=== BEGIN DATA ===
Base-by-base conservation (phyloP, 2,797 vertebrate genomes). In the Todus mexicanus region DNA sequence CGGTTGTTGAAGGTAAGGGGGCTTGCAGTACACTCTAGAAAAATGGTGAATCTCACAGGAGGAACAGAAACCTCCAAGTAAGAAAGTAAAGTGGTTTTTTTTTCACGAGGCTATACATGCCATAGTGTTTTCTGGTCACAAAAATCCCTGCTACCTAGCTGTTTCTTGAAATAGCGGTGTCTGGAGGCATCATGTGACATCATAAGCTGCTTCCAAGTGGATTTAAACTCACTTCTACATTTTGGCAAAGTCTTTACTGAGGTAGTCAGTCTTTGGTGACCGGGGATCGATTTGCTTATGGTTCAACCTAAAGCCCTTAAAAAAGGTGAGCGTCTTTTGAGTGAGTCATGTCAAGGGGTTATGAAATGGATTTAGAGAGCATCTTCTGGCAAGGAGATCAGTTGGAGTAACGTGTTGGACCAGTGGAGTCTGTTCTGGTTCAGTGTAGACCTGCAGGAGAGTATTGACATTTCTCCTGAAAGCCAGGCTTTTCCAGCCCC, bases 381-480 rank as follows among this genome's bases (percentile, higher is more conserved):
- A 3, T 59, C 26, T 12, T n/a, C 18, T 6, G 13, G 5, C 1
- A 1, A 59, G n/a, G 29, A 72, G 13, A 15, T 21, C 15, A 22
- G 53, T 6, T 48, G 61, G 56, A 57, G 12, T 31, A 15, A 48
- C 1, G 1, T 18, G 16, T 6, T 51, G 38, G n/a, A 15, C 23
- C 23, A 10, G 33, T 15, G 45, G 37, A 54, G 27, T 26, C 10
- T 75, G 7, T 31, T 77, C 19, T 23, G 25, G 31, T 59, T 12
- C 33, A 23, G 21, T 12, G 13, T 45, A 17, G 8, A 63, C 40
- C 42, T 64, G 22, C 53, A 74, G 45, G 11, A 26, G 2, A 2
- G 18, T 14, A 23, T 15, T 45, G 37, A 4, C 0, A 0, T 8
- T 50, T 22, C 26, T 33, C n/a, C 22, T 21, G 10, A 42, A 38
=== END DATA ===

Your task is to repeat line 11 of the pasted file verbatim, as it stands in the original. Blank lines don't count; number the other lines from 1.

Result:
- T 50, T 22, C 26, T 33, C n/a, C 22, T 21, G 10, A 42, A 38